Scottish family venison processing company Stagison has opened a new £500,000 facility in Fife, creating new jobs and prospects for the area.
The 3,700 sq ft facility includes high performance deer handling systems, inspection and care pens, a new concept abattoir, adapted especially for the wellbeing of deer and production lines for meat, offal and by products as well as a butchery and packaging plant for preparing new products for market.
Opened by the Prentice family, the facility has a reputation for its special adaptations on animal care and handling to ensure the highest quality produce from the healthiest of animals.
The project was funded with the help of the Food Processing, Marketing and Co-operation Grant Scheme jointly funded by the Scottish Government and the EU, and is set to bring over £1m in sales back to the Scottish food sector.
However, in spite of its forecast to process almost 200 tonnes of venison in the next year, concerns lie with the need for more venison farmers to come forward with livestock to increase this supply.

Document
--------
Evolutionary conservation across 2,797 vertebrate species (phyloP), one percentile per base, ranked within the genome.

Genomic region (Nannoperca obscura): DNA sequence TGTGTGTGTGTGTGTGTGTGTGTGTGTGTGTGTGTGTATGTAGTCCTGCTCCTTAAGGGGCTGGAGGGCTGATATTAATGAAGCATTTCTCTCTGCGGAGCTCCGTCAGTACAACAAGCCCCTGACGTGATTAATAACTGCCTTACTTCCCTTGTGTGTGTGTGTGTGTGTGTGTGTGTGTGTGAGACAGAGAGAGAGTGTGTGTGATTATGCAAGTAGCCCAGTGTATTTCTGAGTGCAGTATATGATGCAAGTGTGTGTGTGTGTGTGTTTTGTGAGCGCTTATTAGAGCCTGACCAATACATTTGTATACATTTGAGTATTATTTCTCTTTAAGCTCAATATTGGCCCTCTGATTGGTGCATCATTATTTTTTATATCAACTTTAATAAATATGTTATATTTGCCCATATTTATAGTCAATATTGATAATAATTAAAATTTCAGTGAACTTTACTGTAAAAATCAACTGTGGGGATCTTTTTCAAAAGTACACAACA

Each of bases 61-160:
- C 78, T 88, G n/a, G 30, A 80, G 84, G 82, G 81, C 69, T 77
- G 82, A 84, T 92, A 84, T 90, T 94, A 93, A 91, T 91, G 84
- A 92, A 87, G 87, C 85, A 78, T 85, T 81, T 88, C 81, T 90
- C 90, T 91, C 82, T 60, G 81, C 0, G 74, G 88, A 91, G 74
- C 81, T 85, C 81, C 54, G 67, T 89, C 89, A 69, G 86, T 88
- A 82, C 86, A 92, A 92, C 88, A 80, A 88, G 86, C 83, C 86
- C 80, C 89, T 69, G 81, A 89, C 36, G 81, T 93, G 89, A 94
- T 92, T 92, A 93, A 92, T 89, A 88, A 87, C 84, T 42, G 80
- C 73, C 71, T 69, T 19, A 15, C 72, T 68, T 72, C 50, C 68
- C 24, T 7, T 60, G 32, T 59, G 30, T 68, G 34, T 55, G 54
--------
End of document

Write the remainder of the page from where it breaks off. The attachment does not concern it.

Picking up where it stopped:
The Prentice's are working with the Venison Advisory to encourage more Scottish Farmers in to the high value business of deer farming to enable the new plant to meet consumer demands. Currently a third of the venison the UK consumes is imported, shipped in from as far afield as New Zealand.
Richard Lochhead, former Scottish Government Cabinet Secretary for Rural Affairs commented: "Scotland's venison sector has yet to realise its full potential and the Scottish Government is committed to developing that promise and securing a sustainable future for the industry."
Scotland's deer farms currently only produce around 2% of the total Scottish venison output of around 3,500 tonnes per year. The Scottish Government's target is to produce an additional 1,000 tonnes within the next three years.
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